It would be naive to believe that it is just the film certification body that is creating obstacles for the release of ‘Udta Punjab’ and the state government has no role to play in the matter. The ruling Shiromani Akali Dal (SAD) made public its problems with the film as soon as the first trailers were out, with SAD MLA Karan Virsa Singh Valtoha telling the media that the film is nothing but “an outcome of a trend to defame Punjab and its youth”.

But that is rather ironical. While a movie on drug abuse attempting to tell the audience a tale tinged with reality is being literally killed (89 cuts and all that jazz) in the name of censorship, the state government’s art and culture wing has so far turned a deaf ear to popular Punjabi music that openly and shamelessly glorifies drugs and alcohol.

Sample this:

  • Jinni Teri College Di Fees Jhalliye, Enni Naagni Jattan Da Putt Khanda Tadkey…

Loosely translated as: What you spend as your entire college fees is worth my daily morning quota of ‘Afeem’ (Nagini is the local term for this drug)

b’A still from the song’

Released by Speed Records, this song by Punjabi singers Resham Anmol and Bhinda Aujla has been viewed by over 13 lakh people on YouTube, makes drugs sound cool.

  • Chaska ae yaara nu, Daru vi chadi rakhn da…

Loosely translated as: I like to be drunk all the time 

Released in 2010, this hugely popular Punjabi song by the industry’s bad boy Honey Singh with singer Raja Baath, tells us that being under the influence of alcohol all the time is a personal choice.

b’A still from the song’
  • Enna vi na dope shope maareya karo, saanu eh ve keh nak chahdeya karo

Loosely translated as: Don’t do so much drugs. Don’t try to be so cool and move your nose up and down when you look at us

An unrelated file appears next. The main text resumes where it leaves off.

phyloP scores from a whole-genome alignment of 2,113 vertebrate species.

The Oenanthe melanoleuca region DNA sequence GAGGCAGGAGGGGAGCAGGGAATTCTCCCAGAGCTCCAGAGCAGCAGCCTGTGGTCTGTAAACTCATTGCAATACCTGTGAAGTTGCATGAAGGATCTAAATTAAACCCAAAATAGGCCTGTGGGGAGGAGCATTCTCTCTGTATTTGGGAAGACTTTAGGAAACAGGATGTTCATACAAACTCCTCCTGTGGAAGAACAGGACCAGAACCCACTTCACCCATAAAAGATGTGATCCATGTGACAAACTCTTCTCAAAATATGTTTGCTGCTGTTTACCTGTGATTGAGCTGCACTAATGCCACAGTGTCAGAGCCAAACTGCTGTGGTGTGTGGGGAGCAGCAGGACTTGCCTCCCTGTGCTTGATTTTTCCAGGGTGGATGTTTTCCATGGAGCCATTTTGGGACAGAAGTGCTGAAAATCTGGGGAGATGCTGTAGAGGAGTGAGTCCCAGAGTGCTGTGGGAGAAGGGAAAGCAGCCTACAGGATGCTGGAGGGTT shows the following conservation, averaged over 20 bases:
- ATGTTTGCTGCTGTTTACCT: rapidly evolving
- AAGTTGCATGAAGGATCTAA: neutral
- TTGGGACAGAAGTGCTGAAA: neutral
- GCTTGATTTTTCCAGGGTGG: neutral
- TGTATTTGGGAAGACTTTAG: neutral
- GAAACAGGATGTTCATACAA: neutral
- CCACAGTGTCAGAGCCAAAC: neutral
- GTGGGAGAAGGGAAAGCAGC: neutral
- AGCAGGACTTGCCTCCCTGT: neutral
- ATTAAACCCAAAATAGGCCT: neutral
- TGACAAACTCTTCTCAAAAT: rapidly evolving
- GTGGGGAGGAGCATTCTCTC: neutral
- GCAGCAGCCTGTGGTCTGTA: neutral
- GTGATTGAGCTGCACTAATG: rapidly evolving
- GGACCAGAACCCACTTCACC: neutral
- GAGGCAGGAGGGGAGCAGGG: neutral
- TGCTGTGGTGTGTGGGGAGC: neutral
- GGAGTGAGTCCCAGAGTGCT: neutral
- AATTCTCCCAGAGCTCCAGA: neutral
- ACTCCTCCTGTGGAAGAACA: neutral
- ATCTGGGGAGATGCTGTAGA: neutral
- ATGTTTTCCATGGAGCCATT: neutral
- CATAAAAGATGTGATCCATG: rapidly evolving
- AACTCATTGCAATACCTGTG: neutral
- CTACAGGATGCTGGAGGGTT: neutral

Again by Honey Singh, this song suggests doing drugs is all very cool.

b’A still from the song’
  • Ohnu akh V laun ni dehnda, O jassa kal di tareek da, border ni tapda chitta , O munda Ludhiane udeek da

Loosely translated as: It doesn’t even let him rest his eyes for a moment, the need for the next day’s fix; Chitta (cocaine) doesn’t even cross the border, the boy is waiting for it in Ludhiana

b’A still from the song’

 This song titled ‘Chitta’ (local slang for Cocaine by singer Veet Baljit released in 2014 too is all about drugs.

Feel there is something disturbing about these songs?

The powers that be certainly don’t think so, but the trend has reached such an alarming level that two out of every three Punjabi songs mention drugs and alcohol.

This is not a lay observation, but a conclusion reached by a one-of-its-kind study undertaken by the Indian Institute of Management, Ahmedabad. The institute analysed 2,000 Punjabi songs popular with youngsters in the last year, and found that at least 1,200 extolled the vices.

What’s more, the researchers also analysed students on a psychometric purified scale and found out precisely why the trend needs an urgent check: They found that students who listened to such songs a lot were very likely to do drugs, indulge in violence and even had a negative attitude towards women. 

How ironic, given that the state government wants Udta Punjab stripped of scenes and dialogues that could “defame” Punjab over drug abuse, but there is hardly any check on locally produced music that, on the contrary, promotes the habit.